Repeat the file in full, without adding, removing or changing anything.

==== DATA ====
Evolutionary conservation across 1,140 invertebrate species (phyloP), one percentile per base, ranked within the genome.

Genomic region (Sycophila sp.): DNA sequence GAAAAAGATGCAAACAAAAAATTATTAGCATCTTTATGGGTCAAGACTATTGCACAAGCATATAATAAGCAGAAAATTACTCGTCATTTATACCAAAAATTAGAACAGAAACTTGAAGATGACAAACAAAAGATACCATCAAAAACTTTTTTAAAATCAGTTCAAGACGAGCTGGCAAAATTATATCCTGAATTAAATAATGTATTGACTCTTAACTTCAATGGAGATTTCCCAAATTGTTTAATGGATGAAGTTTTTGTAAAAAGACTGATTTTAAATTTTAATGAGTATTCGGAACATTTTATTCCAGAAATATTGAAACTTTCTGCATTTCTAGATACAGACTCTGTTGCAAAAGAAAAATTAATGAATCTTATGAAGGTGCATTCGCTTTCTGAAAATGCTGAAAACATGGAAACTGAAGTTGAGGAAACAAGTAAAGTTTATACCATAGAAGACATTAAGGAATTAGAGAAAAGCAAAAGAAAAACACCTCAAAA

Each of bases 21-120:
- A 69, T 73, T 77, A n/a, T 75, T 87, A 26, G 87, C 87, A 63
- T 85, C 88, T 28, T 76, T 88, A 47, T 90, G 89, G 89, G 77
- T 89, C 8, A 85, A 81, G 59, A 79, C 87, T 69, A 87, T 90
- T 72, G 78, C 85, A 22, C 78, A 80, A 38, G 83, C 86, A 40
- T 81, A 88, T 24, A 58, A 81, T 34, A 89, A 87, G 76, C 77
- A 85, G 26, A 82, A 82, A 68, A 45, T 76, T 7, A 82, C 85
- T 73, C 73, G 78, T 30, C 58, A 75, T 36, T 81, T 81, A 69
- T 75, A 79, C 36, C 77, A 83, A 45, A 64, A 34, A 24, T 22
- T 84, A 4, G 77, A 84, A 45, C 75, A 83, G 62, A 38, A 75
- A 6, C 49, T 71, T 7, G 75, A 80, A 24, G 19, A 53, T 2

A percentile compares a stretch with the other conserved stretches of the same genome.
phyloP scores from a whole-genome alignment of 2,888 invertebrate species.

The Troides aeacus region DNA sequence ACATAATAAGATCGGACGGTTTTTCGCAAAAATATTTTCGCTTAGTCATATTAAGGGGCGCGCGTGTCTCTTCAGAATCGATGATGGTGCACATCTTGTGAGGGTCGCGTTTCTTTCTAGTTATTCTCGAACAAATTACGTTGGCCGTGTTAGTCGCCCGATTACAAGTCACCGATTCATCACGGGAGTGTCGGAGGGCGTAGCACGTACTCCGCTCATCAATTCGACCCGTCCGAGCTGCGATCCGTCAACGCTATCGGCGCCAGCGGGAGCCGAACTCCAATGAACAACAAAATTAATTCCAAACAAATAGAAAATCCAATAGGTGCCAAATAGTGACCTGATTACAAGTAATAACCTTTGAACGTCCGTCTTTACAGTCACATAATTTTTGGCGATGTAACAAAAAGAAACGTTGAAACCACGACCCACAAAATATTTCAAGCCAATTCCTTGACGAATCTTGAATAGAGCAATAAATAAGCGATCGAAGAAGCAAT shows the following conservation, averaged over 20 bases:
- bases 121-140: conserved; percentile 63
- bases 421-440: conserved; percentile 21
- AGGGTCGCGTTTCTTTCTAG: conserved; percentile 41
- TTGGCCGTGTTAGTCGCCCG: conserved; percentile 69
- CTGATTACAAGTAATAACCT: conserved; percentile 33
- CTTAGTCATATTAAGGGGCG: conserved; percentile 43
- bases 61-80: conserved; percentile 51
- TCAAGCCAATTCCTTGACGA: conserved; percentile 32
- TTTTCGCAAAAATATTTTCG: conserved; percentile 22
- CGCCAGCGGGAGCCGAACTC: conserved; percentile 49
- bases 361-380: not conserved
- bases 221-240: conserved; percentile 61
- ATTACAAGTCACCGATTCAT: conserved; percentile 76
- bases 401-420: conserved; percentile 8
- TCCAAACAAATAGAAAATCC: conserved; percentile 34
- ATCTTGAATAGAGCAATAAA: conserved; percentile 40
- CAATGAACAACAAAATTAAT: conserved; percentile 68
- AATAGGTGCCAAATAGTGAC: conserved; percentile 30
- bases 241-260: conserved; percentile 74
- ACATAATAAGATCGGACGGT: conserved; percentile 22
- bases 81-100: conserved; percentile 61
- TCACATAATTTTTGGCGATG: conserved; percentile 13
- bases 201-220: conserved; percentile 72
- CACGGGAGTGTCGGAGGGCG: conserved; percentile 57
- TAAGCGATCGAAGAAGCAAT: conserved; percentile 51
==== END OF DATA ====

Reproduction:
Evolutionary conservation across 1,140 invertebrate species (phyloP), one percentile per base, ranked within the genome.

Genomic region (Sycophila sp.): DNA sequence GAAAAAGATGCAAACAAAAAATTATTAGCATCTTTATGGGTCAAGACTATTGCACAAGCATATAATAAGCAGAAAATTACTCGTCATTTATACCAAAAATTAGAACAGAAACTTGAAGATGACAAACAAAAGATACCATCAAAAACTTTTTTAAAATCAGTTCAAGACGAGCTGGCAAAATTATATCCTGAATTAAATAATGTATTGACTCTTAACTTCAATGGAGATTTCCCAAATTGTTTAATGGATGAAGTTTTTGTAAAAAGACTGATTTTAAATTTTAATGAGTATTCGGAACATTTTATTCCAGAAATATTGAAACTTTCTGCATTTCTAGATACAGACTCTGTTGCAAAAGAAAAATTAATGAATCTTATGAAGGTGCATTCGCTTTCTGAAAATGCTGAAAACATGGAAACTGAAGTTGAGGAAACAAGTAAAGTTTATACCATAGAAGACATTAAGGAATTAGAGAAAAGCAAAAGAAAAACACCTCAAAA

Each of bases 21-120:
- A 69, T 73, T 77, A n/a, T 75, T 87, A 26, G 87, C 87, A 63
- T 85, C 88, T 28, T 76, T 88, A 47, T 90, G 89, G 89, G 77
- T 89, C 8, A 85, A 81, G 59, A 79, C 87, T 69, A 87, T 90
- T 72, G 78, C 85, A 22, C 78, A 80, A 38, G 83, C 86, A 40
- T 81, A 88, T 24, A 58, A 81, T 34, A 89, A 87, G 76, C 77
- A 85, G 26, A 82, A 82, A 68, A 45, T 76, T 7, A 82, C 85
- T 73, C 73, G 78, T 30, C 58, A 75, T 36, T 81, T 81, A 69
- T 75, A 79, C 36, C 77, A 83, A 45, A 64, A 34, A 24, T 22
- T 84, A 4, G 77, A 84, A 45, C 75, A 83, G 62, A 38, A 75
- A 6, C 49, T 71, T 7, G 75, A 80, A 24, G 19, A 53, T 2

A percentile compares a stretch with the other conserved stretches of the same genome.
phyloP scores from a whole-genome alignment of 2,888 invertebrate species.

The Troides aeacus region DNA sequence ACATAATAAGATCGGACGGTTTTTCGCAAAAATATTTTCGCTTAGTCATATTAAGGGGCGCGCGTGTCTCTTCAGAATCGATGATGGTGCACATCTTGTGAGGGTCGCGTTTCTTTCTAGTTATTCTCGAACAAATTACGTTGGCCGTGTTAGTCGCCCGATTACAAGTCACCGATTCATCACGGGAGTGTCGGAGGGCGTAGCACGTACTCCGCTCATCAATTCGACCCGTCCGAGCTGCGATCCGTCAACGCTATCGGCGCCAGCGGGAGCCGAACTCCAATGAACAACAAAATTAATTCCAAACAAATAGAAAATCCAATAGGTGCCAAATAGTGACCTGATTACAAGTAATAACCTTTGAACGTCCGTCTTTACAGTCACATAATTTTTGGCGATGTAACAAAAAGAAACGTTGAAACCACGACCCACAAAATATTTCAAGCCAATTCCTTGACGAATCTTGAATAGAGCAATAAATAAGCGATCGAAGAAGCAAT shows the following conservation, averaged over 20 bases:
- bases 121-140: conserved; percentile 63
- bases 421-440: conserved; percentile 21
- AGGGTCGCGTTTCTTTCTAG: conserved; percentile 41
- TTGGCCGTGTTAGTCGCCCG: conserved; percentile 69
- CTGATTACAAGTAATAACCT: conserved; percentile 33
- CTTAGTCATATTAAGGGGCG: conserved; percentile 43
- bases 61-80: conserved; percentile 51
- TCAAGCCAATTCCTTGACGA: conserved; percentile 32
- TTTTCGCAAAAATATTTTCG: conserved; percentile 22
- CGCCAGCGGGAGCCGAACTC: conserved; percentile 49
- bases 361-380: not conserved
- bases 221-240: conserved; percentile 61
- ATTACAAGTCACCGATTCAT: conserved; percentile 76
- bases 401-420: conserved; percentile 8
- TCCAAACAAATAGAAAATCC: conserved; percentile 34
- ATCTTGAATAGAGCAATAAA: conserved; percentile 40
- CAATGAACAACAAAATTAAT: conserved; percentile 68
- AATAGGTGCCAAATAGTGAC: conserved; percentile 30
- bases 241-260: conserved; percentile 74
- ACATAATAAGATCGGACGGT: conserved; percentile 22
- bases 81-100: conserved; percentile 61
- TCACATAATTTTTGGCGATG: conserved; percentile 13
- bases 201-220: conserved; percentile 72
- CACGGGAGTGTCGGAGGGCG: conserved; percentile 57
- TAAGCGATCGAAGAAGCAAT: conserved; percentile 51